Mourners queued in Moscow on Saturday to bid farewell to the last leader of the Soviet Union, Mikhail Gorbachev.
Russian President Vladimir Putin was absent from the ceremony honouring Gorbachev, who was laid to rest without official state honours.
However, Gorbachev was granted a low-key public send-off, with authorities allowing Russians to view his coffin in the imposing Hall of Columns where Soviet leaders including Joseph Stalin laid in state.
Gorbachev died on Tuesday at the age of 91 following a long illness, the hospital where he was treated said.
Gorbachev, who was in power between 1985 and 1991, sought to transform the Soviet Union with democratic reforms that eventually triggered its demise.
One of the great political figures of the 20th century, he was lionised in the West for helping to end the Cold War and trying to change the USSR, but despised by many in Russia for the economic chaos and loss of global influence that followed the Soviet collapse.
He had spent most of the last few decades out of the political limelight and his death this week was barely acknowledged in official circles in Russia.
State television on Thursday showed images of Mr Putin, alone, laying a bouquet of red roses near Gorbachev's open casket at the hospital where he died.
But the Kremlin said Putin would not attend Saturday's funeral due to his “work schedule”.
There were few other signs of an official presence at the ceremony, where Gorbachev's daughter Irina Virganskaya sat to the side of the coffin with other family members.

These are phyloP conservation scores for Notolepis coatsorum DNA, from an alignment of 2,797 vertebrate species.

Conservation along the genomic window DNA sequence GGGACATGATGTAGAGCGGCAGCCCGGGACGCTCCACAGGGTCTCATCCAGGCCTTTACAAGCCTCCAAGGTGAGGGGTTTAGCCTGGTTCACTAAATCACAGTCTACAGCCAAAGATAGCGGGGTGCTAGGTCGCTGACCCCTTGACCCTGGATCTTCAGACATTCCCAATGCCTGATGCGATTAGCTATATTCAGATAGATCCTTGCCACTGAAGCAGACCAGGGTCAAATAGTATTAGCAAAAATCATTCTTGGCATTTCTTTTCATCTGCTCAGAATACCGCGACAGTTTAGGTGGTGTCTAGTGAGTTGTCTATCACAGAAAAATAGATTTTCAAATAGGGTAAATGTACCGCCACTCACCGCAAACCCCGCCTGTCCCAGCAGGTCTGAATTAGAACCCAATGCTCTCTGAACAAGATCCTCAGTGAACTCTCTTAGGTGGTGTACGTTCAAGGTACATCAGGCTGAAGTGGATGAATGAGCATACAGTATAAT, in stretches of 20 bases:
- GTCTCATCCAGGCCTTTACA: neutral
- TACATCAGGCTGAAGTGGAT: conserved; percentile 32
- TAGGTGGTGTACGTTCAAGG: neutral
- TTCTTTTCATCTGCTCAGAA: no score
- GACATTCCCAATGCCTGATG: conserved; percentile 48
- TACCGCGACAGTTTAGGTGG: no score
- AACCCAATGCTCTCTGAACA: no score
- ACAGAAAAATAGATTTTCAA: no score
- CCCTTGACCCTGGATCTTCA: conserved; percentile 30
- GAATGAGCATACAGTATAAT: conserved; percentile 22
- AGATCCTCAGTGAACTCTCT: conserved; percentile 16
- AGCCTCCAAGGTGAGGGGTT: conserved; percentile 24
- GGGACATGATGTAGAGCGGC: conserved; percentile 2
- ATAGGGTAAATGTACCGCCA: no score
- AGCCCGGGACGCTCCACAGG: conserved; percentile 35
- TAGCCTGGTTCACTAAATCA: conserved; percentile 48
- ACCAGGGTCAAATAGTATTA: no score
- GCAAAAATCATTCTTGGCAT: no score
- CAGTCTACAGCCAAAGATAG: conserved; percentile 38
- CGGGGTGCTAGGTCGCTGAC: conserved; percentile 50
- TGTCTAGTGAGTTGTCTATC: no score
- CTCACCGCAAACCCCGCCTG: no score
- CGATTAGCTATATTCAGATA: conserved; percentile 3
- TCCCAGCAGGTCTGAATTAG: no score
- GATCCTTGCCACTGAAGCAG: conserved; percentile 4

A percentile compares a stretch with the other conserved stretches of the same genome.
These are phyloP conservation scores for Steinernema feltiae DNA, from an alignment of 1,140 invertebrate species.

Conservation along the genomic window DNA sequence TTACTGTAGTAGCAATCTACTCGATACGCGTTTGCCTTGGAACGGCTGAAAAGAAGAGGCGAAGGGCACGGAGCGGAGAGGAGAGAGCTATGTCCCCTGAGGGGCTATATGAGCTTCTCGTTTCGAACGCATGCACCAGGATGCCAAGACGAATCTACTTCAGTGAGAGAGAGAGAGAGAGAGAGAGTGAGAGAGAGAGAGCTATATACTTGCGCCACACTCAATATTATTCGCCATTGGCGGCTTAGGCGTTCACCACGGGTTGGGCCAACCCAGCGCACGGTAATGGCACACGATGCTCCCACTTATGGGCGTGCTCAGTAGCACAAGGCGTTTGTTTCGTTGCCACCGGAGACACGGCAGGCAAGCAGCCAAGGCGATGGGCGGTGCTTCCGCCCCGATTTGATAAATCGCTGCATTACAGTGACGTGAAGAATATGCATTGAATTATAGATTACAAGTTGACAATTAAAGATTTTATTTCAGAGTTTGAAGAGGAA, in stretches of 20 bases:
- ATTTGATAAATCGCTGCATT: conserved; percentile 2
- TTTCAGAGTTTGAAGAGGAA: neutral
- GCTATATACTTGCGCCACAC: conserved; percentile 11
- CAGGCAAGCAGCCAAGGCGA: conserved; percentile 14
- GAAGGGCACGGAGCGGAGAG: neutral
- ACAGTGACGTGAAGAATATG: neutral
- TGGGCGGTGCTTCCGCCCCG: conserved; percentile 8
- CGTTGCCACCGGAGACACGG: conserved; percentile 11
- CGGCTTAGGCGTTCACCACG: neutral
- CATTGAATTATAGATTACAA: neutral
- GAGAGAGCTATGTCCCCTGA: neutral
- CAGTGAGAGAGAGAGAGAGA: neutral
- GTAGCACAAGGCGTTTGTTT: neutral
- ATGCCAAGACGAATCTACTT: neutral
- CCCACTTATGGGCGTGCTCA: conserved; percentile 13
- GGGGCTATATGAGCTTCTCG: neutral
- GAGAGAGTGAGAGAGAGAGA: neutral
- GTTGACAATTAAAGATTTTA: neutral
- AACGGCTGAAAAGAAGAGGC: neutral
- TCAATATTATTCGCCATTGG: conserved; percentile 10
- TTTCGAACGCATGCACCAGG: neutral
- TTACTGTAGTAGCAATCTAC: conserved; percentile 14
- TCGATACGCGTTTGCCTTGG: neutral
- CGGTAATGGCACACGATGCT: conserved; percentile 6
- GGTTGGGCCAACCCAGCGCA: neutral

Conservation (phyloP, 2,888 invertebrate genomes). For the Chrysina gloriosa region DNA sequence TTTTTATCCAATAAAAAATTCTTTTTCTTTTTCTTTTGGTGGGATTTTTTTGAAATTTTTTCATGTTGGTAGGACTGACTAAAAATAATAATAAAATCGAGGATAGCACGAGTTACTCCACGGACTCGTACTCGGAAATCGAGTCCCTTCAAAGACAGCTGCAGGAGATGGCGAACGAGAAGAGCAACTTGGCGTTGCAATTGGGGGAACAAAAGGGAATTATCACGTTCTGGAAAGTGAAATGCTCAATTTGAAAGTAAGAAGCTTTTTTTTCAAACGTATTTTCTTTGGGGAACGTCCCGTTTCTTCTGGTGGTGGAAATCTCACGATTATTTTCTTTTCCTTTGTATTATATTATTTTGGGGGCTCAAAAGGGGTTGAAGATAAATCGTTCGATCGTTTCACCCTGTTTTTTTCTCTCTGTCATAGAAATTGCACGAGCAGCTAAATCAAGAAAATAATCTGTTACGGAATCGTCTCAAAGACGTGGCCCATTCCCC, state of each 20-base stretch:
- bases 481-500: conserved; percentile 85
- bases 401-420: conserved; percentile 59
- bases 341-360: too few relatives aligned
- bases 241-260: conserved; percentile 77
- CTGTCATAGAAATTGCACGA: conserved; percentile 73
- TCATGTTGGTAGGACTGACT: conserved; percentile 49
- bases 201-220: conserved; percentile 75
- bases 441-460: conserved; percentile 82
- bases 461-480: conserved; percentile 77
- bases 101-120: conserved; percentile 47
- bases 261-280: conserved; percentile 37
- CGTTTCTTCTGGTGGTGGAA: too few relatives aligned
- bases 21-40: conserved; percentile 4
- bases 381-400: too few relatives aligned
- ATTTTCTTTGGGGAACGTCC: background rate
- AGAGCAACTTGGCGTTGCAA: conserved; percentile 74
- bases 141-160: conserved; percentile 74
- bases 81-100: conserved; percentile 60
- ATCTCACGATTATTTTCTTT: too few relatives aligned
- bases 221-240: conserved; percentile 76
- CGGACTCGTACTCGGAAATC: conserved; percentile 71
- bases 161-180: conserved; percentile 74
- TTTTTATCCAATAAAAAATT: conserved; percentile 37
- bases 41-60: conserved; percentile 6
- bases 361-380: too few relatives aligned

Gorbachev was to be buried later Saturday at Moscow's Novodevichy Cemetery next to his wife Raisa, who died of cancer in 1999.
With Russia isolated by its war in Ukraine, the only senior foreign official to announce he would attend was Hungarian Prime Minister Viktor Orban of Hungary.
Before the Ukraine invasion, Mr Orban had one of the closest relationships with Mr Putin of any EU leader, but the Kremlin said there were no talks planned during his visit to Moscow.
After Gorbachev's death, tributes poured in from western capitals, where he is remembered for allowing countries in Eastern Europe to free themselves from Soviet rule and for signing a landmark nuclear arms reduction pact with the US.
Known affectionately in the West as Gorby, he was awarded the Nobel Peace Prize in 1990.
Flags were also flying at half-mast in Berlin on Saturday, in memory of the man who held back Soviet troops as the Berlin Wall fell in 1989.
Mr Putin, who called the Soviet collapse the greatest geopolitical catastrophe of the 20th century, has spent much of his more than 20-year rule reversing parts of Gorbachev's legacy.
With February's invasion of Ukraine, he has sought to reassert Russian influence in one of the countries that won its independence when the Soviet Union fell apart.
Gorbachev's successor, Boris Yeltsin, who became the first president of modern Russia and led the country through years of painful transition to a market economy, was honoured with a state funeral and day of mourning when he died in 2007.
Both Mr Putin and Gorbachev were in attendance.